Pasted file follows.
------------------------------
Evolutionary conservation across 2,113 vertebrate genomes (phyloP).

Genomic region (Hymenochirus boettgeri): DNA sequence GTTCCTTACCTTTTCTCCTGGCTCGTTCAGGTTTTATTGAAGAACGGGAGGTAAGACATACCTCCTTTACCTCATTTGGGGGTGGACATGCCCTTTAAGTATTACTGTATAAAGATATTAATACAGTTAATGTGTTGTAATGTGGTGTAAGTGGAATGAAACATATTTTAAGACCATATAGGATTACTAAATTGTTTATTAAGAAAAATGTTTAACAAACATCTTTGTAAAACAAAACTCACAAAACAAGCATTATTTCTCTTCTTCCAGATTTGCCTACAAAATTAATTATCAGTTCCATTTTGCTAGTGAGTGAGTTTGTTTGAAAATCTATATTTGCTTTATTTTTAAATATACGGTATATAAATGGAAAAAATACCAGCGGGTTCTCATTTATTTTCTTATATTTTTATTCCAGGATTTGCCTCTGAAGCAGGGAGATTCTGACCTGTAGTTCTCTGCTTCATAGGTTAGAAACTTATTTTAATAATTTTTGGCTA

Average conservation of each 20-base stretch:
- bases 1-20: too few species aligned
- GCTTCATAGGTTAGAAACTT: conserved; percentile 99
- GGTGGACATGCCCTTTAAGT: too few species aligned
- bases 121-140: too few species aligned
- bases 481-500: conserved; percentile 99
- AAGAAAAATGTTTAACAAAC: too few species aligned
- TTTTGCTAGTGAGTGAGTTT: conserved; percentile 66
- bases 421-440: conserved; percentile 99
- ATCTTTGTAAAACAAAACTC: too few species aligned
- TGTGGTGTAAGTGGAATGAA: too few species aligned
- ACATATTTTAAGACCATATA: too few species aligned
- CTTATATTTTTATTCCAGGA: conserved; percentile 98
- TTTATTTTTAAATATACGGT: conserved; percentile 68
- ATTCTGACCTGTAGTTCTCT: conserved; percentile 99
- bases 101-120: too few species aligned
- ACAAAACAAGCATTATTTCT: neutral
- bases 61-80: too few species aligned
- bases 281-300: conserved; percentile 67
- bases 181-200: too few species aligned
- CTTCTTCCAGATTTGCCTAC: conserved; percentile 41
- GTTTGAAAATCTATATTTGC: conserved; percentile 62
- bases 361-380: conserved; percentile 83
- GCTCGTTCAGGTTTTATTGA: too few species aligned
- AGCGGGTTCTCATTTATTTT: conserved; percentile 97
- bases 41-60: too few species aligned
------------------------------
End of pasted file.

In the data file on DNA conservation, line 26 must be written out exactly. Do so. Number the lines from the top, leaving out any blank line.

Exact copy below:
- GCTCGTTCAGGTTTTATTGA: too few species aligned